Some local Inupiat people want Willow, and say it will be compatible with their subsistence lifestyles; others oppose it, some fiercely. “Oil and gas development should not happen at the expense of our health and our survival,” Rosemary Ahtuangaruak, the mayor of Nuiqsut, has said. Nuiqsut is the Inupiat village closest to the proposed Willow site, 60 miles from Prudhoe Bay, where black carbon from fossil fuel production – and reported rates of respiratory illnesses – have increased. “Our communities are not sacrifice zones.”
In recent days, TikTok videos in opposition to Willow have reached millions of young viewers. Siqiniq Maupin, the executive director of Sovereign Inupiat for a Living Arctic, says those videos show that people around the world care, especially young people. It’s their future. “They understand that what happens in the arctic doesn’t stay in the arctic.”
Last year, Mary Peltola, Alaska’s lone representative in the US House of Representatives, visited my little town while campaigning. When she told the audience she “believed” in climate change, I suggested she phrase it differently. Climate change is not a religion or matter of belief. It’s science. You either read and accept the peer-reviewed consensus, or you do not. She thanked me, and added that she didn’t think it was a crisis.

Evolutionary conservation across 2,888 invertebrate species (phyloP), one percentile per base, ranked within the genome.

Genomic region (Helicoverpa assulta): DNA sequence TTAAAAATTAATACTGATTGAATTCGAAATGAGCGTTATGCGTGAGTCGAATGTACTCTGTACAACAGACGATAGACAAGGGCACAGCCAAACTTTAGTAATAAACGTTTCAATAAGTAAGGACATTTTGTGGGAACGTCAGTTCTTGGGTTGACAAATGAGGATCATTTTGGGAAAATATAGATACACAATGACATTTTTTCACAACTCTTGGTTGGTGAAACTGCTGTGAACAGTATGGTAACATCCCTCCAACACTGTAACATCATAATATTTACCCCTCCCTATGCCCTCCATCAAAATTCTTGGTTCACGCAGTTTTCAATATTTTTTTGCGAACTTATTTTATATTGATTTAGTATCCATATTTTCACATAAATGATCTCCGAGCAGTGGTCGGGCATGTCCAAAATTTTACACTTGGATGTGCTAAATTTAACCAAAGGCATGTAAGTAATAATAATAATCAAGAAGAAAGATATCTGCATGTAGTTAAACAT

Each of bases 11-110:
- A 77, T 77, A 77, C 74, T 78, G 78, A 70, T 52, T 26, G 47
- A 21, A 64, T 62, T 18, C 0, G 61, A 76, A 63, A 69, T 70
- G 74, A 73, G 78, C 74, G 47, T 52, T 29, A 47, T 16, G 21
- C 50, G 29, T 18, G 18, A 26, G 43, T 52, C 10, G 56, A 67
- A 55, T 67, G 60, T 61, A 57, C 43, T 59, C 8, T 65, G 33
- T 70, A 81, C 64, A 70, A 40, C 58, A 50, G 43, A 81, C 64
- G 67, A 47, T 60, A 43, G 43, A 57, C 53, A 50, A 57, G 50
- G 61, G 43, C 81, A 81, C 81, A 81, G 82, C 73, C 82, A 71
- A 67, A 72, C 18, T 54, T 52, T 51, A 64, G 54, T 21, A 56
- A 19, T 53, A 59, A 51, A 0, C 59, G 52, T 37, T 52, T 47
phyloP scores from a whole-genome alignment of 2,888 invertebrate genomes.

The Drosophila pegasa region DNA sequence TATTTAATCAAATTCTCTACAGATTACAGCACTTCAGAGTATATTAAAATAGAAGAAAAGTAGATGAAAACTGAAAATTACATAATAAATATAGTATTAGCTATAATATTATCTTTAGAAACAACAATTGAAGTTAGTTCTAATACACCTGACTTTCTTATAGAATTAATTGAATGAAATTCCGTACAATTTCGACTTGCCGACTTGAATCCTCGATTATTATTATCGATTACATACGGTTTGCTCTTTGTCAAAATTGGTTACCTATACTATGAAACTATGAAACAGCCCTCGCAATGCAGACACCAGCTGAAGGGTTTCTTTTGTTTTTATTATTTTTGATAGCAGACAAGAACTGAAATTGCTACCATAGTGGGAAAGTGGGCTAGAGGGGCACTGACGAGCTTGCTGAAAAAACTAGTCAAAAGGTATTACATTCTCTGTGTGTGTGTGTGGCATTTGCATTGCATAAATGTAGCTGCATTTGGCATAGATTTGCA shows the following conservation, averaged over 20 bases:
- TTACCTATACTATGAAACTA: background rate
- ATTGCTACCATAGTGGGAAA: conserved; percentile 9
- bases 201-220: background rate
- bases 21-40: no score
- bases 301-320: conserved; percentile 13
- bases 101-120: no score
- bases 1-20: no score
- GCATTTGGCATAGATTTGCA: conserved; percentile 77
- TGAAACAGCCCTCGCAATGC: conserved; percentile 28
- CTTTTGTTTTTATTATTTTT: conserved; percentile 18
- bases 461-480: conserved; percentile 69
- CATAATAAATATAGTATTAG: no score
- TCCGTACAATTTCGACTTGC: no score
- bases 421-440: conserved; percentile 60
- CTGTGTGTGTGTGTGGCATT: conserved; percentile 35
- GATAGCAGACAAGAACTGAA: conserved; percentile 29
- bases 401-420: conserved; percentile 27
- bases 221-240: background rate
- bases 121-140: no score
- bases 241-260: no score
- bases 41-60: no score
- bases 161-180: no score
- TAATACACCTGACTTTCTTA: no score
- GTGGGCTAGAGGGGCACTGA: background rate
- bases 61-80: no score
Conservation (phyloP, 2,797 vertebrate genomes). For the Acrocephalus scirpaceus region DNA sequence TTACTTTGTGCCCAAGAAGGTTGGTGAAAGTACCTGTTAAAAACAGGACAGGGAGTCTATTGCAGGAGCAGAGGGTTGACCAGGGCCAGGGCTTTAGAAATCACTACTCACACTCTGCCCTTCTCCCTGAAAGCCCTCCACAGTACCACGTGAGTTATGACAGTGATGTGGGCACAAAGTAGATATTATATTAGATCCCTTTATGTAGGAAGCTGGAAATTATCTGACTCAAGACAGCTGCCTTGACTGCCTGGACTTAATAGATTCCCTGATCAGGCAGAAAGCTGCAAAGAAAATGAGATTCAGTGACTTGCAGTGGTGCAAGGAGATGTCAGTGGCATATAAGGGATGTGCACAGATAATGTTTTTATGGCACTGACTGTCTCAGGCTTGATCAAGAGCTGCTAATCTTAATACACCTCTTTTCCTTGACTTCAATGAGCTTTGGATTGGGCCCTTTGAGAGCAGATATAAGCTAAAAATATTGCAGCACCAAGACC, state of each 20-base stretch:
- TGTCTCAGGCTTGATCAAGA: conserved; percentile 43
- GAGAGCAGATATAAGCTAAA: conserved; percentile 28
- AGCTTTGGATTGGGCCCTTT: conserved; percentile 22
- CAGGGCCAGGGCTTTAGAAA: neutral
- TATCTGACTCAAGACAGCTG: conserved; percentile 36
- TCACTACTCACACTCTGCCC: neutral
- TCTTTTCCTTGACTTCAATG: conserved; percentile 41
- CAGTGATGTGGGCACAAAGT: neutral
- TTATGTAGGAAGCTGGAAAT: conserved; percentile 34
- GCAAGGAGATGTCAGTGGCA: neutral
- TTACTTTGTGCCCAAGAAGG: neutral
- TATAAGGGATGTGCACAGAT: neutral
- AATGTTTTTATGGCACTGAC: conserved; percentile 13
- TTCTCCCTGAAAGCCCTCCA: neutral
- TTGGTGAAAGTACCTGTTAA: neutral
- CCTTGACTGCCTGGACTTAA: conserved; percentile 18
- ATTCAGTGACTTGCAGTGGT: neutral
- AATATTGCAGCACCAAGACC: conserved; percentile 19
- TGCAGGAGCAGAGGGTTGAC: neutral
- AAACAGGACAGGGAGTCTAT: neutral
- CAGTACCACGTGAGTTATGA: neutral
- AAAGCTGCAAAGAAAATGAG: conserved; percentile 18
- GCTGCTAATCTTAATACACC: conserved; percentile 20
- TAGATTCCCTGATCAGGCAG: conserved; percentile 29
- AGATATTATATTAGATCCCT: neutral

But climate change is a crisis. More than 1,000 scientists from 80-plus countries who form the Intergovernmental Panel on Climate Change say so. Based on the IPCC report, the United Nations calls our current state of global affairs a “code red for humanity.”
Amid all the clutter and noise, Biden must focus on the objective truth of climate change. Willow is a proposed 30-year lease. Think back to 30 years ago. How often was climate change discussed then? Hardly at all. Now go forward 30 years, when climate change, unless taken seriously now, will be the problem that aggravates all other problems, and threatens civilization as we know it.
As for ConocoPhillips and the State of Alaska, both are awash in money. They’ll be fine. Last fall nearly every Alaskan got a handsome check from the Alaska Permanent Fund, an oil account worth more than $70bn. It’s been this way every year for decades. At first it felt like a gift, then an entitlement. Now it feels like a bribe.
What’s at stake with Willow is a critical turning point in the US commitment to addressing climate change. If Biden does the right thing, he will send a signal around the world and inspire other leaders to stand up to big oil and say no – not here, not now, not ever. No compromise, no scaling down.
This oil – all of it on federal land – should stay in the ground as humankind embraces a green energy revolution that takes us into a healthy future.
Kim Heacox is the author of many books, including The Only Kayak, a memoir, and Jimmy Bluefeather, a novel, both winners of the National Outdoor Book Award. His newest novel, On Heaven’s Hill, will be released this month. He lives in Alaska.